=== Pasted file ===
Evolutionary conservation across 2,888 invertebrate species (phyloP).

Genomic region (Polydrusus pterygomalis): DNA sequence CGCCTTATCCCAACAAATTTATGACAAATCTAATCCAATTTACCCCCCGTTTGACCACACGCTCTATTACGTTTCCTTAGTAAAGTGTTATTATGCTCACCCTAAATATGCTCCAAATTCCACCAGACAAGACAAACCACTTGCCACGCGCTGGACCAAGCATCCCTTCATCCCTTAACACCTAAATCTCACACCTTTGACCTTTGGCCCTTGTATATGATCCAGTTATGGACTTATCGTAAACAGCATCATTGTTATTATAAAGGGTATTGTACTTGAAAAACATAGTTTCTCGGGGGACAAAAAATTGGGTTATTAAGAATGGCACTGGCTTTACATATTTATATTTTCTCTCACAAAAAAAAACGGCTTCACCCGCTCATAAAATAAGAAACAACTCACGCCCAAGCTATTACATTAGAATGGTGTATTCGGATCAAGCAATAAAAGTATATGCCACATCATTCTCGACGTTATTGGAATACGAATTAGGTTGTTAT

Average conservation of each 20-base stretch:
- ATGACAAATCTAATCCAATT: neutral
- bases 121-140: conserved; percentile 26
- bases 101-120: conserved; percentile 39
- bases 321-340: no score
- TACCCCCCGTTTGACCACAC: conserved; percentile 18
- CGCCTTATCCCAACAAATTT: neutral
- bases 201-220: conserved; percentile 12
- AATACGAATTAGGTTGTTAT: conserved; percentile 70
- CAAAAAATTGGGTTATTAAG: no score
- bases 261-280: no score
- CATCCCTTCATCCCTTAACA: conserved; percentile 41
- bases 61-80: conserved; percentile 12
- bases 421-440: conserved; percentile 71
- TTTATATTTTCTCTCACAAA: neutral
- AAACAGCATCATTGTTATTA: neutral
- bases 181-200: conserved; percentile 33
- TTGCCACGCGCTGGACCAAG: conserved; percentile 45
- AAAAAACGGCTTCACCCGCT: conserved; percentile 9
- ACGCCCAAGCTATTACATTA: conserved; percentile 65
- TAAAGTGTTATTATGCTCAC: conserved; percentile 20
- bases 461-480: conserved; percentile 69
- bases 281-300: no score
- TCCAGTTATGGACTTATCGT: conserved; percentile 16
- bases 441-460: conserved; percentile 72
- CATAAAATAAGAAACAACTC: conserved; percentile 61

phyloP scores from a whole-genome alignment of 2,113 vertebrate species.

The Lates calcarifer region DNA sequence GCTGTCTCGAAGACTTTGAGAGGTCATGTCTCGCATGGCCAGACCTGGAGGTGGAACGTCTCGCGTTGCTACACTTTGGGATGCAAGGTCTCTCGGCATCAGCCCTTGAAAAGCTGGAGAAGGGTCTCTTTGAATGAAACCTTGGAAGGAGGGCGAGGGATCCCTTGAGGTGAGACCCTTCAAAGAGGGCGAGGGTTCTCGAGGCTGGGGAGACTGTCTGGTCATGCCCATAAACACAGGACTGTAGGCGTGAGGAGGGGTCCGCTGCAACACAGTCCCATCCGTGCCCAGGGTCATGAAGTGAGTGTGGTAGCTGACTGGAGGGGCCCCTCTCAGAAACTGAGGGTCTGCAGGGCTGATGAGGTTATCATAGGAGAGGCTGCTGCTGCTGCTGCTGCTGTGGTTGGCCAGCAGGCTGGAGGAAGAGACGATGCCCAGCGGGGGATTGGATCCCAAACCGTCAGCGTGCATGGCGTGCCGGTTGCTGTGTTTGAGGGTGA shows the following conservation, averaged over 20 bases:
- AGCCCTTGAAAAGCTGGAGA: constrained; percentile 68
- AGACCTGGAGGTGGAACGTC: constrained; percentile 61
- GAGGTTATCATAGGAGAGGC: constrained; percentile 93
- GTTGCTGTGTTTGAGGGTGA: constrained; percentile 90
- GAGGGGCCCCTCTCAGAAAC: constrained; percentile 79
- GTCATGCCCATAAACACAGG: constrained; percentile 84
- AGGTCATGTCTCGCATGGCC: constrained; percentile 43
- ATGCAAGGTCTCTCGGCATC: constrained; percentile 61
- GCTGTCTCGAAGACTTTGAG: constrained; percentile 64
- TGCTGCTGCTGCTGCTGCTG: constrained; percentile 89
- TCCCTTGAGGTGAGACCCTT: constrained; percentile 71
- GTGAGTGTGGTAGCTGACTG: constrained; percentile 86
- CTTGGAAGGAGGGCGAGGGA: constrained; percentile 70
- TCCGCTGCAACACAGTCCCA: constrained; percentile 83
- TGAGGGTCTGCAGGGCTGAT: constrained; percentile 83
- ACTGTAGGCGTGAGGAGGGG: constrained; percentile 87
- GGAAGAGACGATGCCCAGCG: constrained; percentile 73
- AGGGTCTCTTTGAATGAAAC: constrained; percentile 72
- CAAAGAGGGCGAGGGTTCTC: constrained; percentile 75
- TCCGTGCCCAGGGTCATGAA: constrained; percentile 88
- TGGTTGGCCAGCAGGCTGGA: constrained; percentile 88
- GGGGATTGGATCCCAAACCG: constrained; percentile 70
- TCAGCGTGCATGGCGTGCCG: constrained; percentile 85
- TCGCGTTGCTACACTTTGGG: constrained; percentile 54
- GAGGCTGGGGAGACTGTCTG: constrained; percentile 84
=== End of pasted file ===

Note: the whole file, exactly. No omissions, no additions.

Evolutionary conservation across 2,888 invertebrate species (phyloP).

Genomic region (Polydrusus pterygomalis): DNA sequence CGCCTTATCCCAACAAATTTATGACAAATCTAATCCAATTTACCCCCCGTTTGACCACACGCTCTATTACGTTTCCTTAGTAAAGTGTTATTATGCTCACCCTAAATATGCTCCAAATTCCACCAGACAAGACAAACCACTTGCCACGCGCTGGACCAAGCATCCCTTCATCCCTTAACACCTAAATCTCACACCTTTGACCTTTGGCCCTTGTATATGATCCAGTTATGGACTTATCGTAAACAGCATCATTGTTATTATAAAGGGTATTGTACTTGAAAAACATAGTTTCTCGGGGGACAAAAAATTGGGTTATTAAGAATGGCACTGGCTTTACATATTTATATTTTCTCTCACAAAAAAAAACGGCTTCACCCGCTCATAAAATAAGAAACAACTCACGCCCAAGCTATTACATTAGAATGGTGTATTCGGATCAAGCAATAAAAGTATATGCCACATCATTCTCGACGTTATTGGAATACGAATTAGGTTGTTAT

Average conservation of each 20-base stretch:
- ATGACAAATCTAATCCAATT: neutral
- bases 121-140: conserved; percentile 26
- bases 101-120: conserved; percentile 39
- bases 321-340: no score
- TACCCCCCGTTTGACCACAC: conserved; percentile 18
- CGCCTTATCCCAACAAATTT: neutral
- bases 201-220: conserved; percentile 12
- AATACGAATTAGGTTGTTAT: conserved; percentile 70
- CAAAAAATTGGGTTATTAAG: no score
- bases 261-280: no score
- CATCCCTTCATCCCTTAACA: conserved; percentile 41
- bases 61-80: conserved; percentile 12
- bases 421-440: conserved; percentile 71
- TTTATATTTTCTCTCACAAA: neutral
- AAACAGCATCATTGTTATTA: neutral
- bases 181-200: conserved; percentile 33
- TTGCCACGCGCTGGACCAAG: conserved; percentile 45
- AAAAAACGGCTTCACCCGCT: conserved; percentile 9
- ACGCCCAAGCTATTACATTA: conserved; percentile 65
- TAAAGTGTTATTATGCTCAC: conserved; percentile 20
- bases 461-480: conserved; percentile 69
- bases 281-300: no score
- TCCAGTTATGGACTTATCGT: conserved; percentile 16
- bases 441-460: conserved; percentile 72
- CATAAAATAAGAAACAACTC: conserved; percentile 61

phyloP scores from a whole-genome alignment of 2,113 vertebrate species.

The Lates calcarifer region DNA sequence GCTGTCTCGAAGACTTTGAGAGGTCATGTCTCGCATGGCCAGACCTGGAGGTGGAACGTCTCGCGTTGCTACACTTTGGGATGCAAGGTCTCTCGGCATCAGCCCTTGAAAAGCTGGAGAAGGGTCTCTTTGAATGAAACCTTGGAAGGAGGGCGAGGGATCCCTTGAGGTGAGACCCTTCAAAGAGGGCGAGGGTTCTCGAGGCTGGGGAGACTGTCTGGTCATGCCCATAAACACAGGACTGTAGGCGTGAGGAGGGGTCCGCTGCAACACAGTCCCATCCGTGCCCAGGGTCATGAAGTGAGTGTGGTAGCTGACTGGAGGGGCCCCTCTCAGAAACTGAGGGTCTGCAGGGCTGATGAGGTTATCATAGGAGAGGCTGCTGCTGCTGCTGCTGCTGTGGTTGGCCAGCAGGCTGGAGGAAGAGACGATGCCCAGCGGGGGATTGGATCCCAAACCGTCAGCGTGCATGGCGTGCCGGTTGCTGTGTTTGAGGGTGA shows the following conservation, averaged over 20 bases:
- AGCCCTTGAAAAGCTGGAGA: constrained; percentile 68
- AGACCTGGAGGTGGAACGTC: constrained; percentile 61
- GAGGTTATCATAGGAGAGGC: constrained; percentile 93
- GTTGCTGTGTTTGAGGGTGA: constrained; percentile 90
- GAGGGGCCCCTCTCAGAAAC: constrained; percentile 79
- GTCATGCCCATAAACACAGG: constrained; percentile 84
- AGGTCATGTCTCGCATGGCC: constrained; percentile 43
- ATGCAAGGTCTCTCGGCATC: constrained; percentile 61
- GCTGTCTCGAAGACTTTGAG: constrained; percentile 64
- TGCTGCTGCTGCTGCTGCTG: constrained; percentile 89
- TCCCTTGAGGTGAGACCCTT: constrained; percentile 71
- GTGAGTGTGGTAGCTGACTG: constrained; percentile 86
- CTTGGAAGGAGGGCGAGGGA: constrained; percentile 70
- TCCGCTGCAACACAGTCCCA: constrained; percentile 83
- TGAGGGTCTGCAGGGCTGAT: constrained; percentile 83
- ACTGTAGGCGTGAGGAGGGG: constrained; percentile 87
- GGAAGAGACGATGCCCAGCG: constrained; percentile 73
- AGGGTCTCTTTGAATGAAAC: constrained; percentile 72
- CAAAGAGGGCGAGGGTTCTC: constrained; percentile 75
- TCCGTGCCCAGGGTCATGAA: constrained; percentile 88
- TGGTTGGCCAGCAGGCTGGA: constrained; percentile 88
- GGGGATTGGATCCCAAACCG: constrained; percentile 70
- TCAGCGTGCATGGCGTGCCG: constrained; percentile 85
- TCGCGTTGCTACACTTTGGG: constrained; percentile 54
- GAGGCTGGGGAGACTGTCTG: constrained; percentile 84